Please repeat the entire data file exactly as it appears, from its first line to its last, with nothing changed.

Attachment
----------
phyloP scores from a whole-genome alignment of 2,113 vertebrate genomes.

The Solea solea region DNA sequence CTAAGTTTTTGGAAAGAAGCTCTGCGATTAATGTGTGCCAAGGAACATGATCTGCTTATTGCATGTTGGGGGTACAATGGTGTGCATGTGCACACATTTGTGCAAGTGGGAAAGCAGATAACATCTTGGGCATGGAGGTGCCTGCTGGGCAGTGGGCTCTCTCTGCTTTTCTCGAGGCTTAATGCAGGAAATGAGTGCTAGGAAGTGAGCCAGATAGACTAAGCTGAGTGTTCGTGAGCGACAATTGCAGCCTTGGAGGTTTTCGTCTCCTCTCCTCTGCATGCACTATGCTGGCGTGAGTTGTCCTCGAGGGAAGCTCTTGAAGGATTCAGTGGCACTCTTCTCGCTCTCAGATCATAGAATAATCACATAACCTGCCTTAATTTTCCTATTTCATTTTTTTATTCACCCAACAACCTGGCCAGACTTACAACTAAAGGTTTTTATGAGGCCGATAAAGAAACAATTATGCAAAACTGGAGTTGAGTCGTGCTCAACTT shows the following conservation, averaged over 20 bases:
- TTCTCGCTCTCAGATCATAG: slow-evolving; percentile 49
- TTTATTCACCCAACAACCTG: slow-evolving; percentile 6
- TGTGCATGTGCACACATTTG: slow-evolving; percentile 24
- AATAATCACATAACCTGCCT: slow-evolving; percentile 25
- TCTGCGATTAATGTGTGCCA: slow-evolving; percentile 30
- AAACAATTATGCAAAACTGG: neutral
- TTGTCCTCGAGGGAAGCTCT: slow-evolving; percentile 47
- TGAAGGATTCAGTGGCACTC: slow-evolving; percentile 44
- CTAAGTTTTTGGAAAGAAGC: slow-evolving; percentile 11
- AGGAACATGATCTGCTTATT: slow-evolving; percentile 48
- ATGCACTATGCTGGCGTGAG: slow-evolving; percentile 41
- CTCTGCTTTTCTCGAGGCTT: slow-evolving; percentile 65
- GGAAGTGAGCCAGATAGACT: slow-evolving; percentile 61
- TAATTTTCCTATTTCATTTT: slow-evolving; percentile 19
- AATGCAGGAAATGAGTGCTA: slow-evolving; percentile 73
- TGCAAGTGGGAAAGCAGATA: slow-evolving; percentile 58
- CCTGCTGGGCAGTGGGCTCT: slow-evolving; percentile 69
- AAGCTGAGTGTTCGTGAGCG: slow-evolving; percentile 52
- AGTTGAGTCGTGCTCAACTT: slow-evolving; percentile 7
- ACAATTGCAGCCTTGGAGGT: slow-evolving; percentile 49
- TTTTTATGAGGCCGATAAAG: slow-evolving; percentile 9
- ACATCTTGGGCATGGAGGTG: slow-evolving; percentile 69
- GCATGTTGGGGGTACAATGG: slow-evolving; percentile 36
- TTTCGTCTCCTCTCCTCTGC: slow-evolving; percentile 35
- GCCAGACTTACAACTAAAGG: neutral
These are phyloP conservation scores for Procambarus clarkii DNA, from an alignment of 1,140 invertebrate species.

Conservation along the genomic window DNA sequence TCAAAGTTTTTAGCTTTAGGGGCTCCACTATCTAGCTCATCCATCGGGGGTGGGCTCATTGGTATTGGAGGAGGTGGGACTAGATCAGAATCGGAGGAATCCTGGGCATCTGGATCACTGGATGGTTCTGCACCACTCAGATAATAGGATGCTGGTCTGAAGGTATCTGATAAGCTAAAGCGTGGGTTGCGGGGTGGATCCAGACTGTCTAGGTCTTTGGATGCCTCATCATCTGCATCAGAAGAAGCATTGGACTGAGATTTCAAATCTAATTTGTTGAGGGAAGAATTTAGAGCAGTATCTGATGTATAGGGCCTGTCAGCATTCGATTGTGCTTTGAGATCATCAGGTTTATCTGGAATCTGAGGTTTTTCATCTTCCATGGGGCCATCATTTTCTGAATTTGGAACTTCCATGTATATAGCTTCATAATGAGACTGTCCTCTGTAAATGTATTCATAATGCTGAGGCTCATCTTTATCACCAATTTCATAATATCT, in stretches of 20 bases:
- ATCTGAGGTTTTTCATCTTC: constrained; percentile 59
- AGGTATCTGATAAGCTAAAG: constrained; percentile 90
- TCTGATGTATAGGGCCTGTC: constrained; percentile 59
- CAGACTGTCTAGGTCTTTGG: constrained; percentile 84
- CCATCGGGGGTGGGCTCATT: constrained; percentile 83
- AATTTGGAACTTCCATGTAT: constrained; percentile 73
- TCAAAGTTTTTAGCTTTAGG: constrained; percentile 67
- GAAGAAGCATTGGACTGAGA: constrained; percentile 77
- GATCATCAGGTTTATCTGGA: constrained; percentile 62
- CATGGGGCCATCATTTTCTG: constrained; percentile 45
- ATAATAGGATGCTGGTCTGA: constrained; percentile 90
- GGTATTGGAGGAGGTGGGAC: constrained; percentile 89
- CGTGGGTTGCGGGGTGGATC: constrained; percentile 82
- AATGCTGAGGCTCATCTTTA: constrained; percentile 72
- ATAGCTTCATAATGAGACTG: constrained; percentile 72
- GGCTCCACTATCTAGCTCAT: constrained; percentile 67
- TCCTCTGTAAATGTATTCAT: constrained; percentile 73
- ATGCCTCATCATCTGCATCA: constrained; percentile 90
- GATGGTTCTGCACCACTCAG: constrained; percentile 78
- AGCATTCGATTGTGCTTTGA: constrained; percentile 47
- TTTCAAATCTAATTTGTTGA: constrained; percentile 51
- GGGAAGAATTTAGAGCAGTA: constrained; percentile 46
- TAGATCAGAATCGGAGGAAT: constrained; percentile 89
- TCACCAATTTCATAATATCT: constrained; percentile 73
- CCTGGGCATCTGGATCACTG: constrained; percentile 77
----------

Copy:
phyloP scores from a whole-genome alignment of 2,113 vertebrate genomes.

The Solea solea region DNA sequence CTAAGTTTTTGGAAAGAAGCTCTGCGATTAATGTGTGCCAAGGAACATGATCTGCTTATTGCATGTTGGGGGTACAATGGTGTGCATGTGCACACATTTGTGCAAGTGGGAAAGCAGATAACATCTTGGGCATGGAGGTGCCTGCTGGGCAGTGGGCTCTCTCTGCTTTTCTCGAGGCTTAATGCAGGAAATGAGTGCTAGGAAGTGAGCCAGATAGACTAAGCTGAGTGTTCGTGAGCGACAATTGCAGCCTTGGAGGTTTTCGTCTCCTCTCCTCTGCATGCACTATGCTGGCGTGAGTTGTCCTCGAGGGAAGCTCTTGAAGGATTCAGTGGCACTCTTCTCGCTCTCAGATCATAGAATAATCACATAACCTGCCTTAATTTTCCTATTTCATTTTTTTATTCACCCAACAACCTGGCCAGACTTACAACTAAAGGTTTTTATGAGGCCGATAAAGAAACAATTATGCAAAACTGGAGTTGAGTCGTGCTCAACTT shows the following conservation, averaged over 20 bases:
- TTCTCGCTCTCAGATCATAG: slow-evolving; percentile 49
- TTTATTCACCCAACAACCTG: slow-evolving; percentile 6
- TGTGCATGTGCACACATTTG: slow-evolving; percentile 24
- AATAATCACATAACCTGCCT: slow-evolving; percentile 25
- TCTGCGATTAATGTGTGCCA: slow-evolving; percentile 30
- AAACAATTATGCAAAACTGG: neutral
- TTGTCCTCGAGGGAAGCTCT: slow-evolving; percentile 47
- TGAAGGATTCAGTGGCACTC: slow-evolving; percentile 44
- CTAAGTTTTTGGAAAGAAGC: slow-evolving; percentile 11
- AGGAACATGATCTGCTTATT: slow-evolving; percentile 48
- ATGCACTATGCTGGCGTGAG: slow-evolving; percentile 41
- CTCTGCTTTTCTCGAGGCTT: slow-evolving; percentile 65
- GGAAGTGAGCCAGATAGACT: slow-evolving; percentile 61
- TAATTTTCCTATTTCATTTT: slow-evolving; percentile 19
- AATGCAGGAAATGAGTGCTA: slow-evolving; percentile 73
- TGCAAGTGGGAAAGCAGATA: slow-evolving; percentile 58
- CCTGCTGGGCAGTGGGCTCT: slow-evolving; percentile 69
- AAGCTGAGTGTTCGTGAGCG: slow-evolving; percentile 52
- AGTTGAGTCGTGCTCAACTT: slow-evolving; percentile 7
- ACAATTGCAGCCTTGGAGGT: slow-evolving; percentile 49
- TTTTTATGAGGCCGATAAAG: slow-evolving; percentile 9
- ACATCTTGGGCATGGAGGTG: slow-evolving; percentile 69
- GCATGTTGGGGGTACAATGG: slow-evolving; percentile 36
- TTTCGTCTCCTCTCCTCTGC: slow-evolving; percentile 35
- GCCAGACTTACAACTAAAGG: neutral
These are phyloP conservation scores for Procambarus clarkii DNA, from an alignment of 1,140 invertebrate species.

Conservation along the genomic window DNA sequence TCAAAGTTTTTAGCTTTAGGGGCTCCACTATCTAGCTCATCCATCGGGGGTGGGCTCATTGGTATTGGAGGAGGTGGGACTAGATCAGAATCGGAGGAATCCTGGGCATCTGGATCACTGGATGGTTCTGCACCACTCAGATAATAGGATGCTGGTCTGAAGGTATCTGATAAGCTAAAGCGTGGGTTGCGGGGTGGATCCAGACTGTCTAGGTCTTTGGATGCCTCATCATCTGCATCAGAAGAAGCATTGGACTGAGATTTCAAATCTAATTTGTTGAGGGAAGAATTTAGAGCAGTATCTGATGTATAGGGCCTGTCAGCATTCGATTGTGCTTTGAGATCATCAGGTTTATCTGGAATCTGAGGTTTTTCATCTTCCATGGGGCCATCATTTTCTGAATTTGGAACTTCCATGTATATAGCTTCATAATGAGACTGTCCTCTGTAAATGTATTCATAATGCTGAGGCTCATCTTTATCACCAATTTCATAATATCT, in stretches of 20 bases:
- ATCTGAGGTTTTTCATCTTC: constrained; percentile 59
- AGGTATCTGATAAGCTAAAG: constrained; percentile 90
- TCTGATGTATAGGGCCTGTC: constrained; percentile 59
- CAGACTGTCTAGGTCTTTGG: constrained; percentile 84
- CCATCGGGGGTGGGCTCATT: constrained; percentile 83
- AATTTGGAACTTCCATGTAT: constrained; percentile 73
- TCAAAGTTTTTAGCTTTAGG: constrained; percentile 67
- GAAGAAGCATTGGACTGAGA: constrained; percentile 77
- GATCATCAGGTTTATCTGGA: constrained; percentile 62
- CATGGGGCCATCATTTTCTG: constrained; percentile 45
- ATAATAGGATGCTGGTCTGA: constrained; percentile 90
- GGTATTGGAGGAGGTGGGAC: constrained; percentile 89
- CGTGGGTTGCGGGGTGGATC: constrained; percentile 82
- AATGCTGAGGCTCATCTTTA: constrained; percentile 72
- ATAGCTTCATAATGAGACTG: constrained; percentile 72
- GGCTCCACTATCTAGCTCAT: constrained; percentile 67
- TCCTCTGTAAATGTATTCAT: constrained; percentile 73
- ATGCCTCATCATCTGCATCA: constrained; percentile 90
- GATGGTTCTGCACCACTCAG: constrained; percentile 78
- AGCATTCGATTGTGCTTTGA: constrained; percentile 47
- TTTCAAATCTAATTTGTTGA: constrained; percentile 51
- GGGAAGAATTTAGAGCAGTA: constrained; percentile 46
- TAGATCAGAATCGGAGGAAT: constrained; percentile 89
- TCACCAATTTCATAATATCT: constrained; percentile 73
- CCTGGGCATCTGGATCACTG: constrained; percentile 77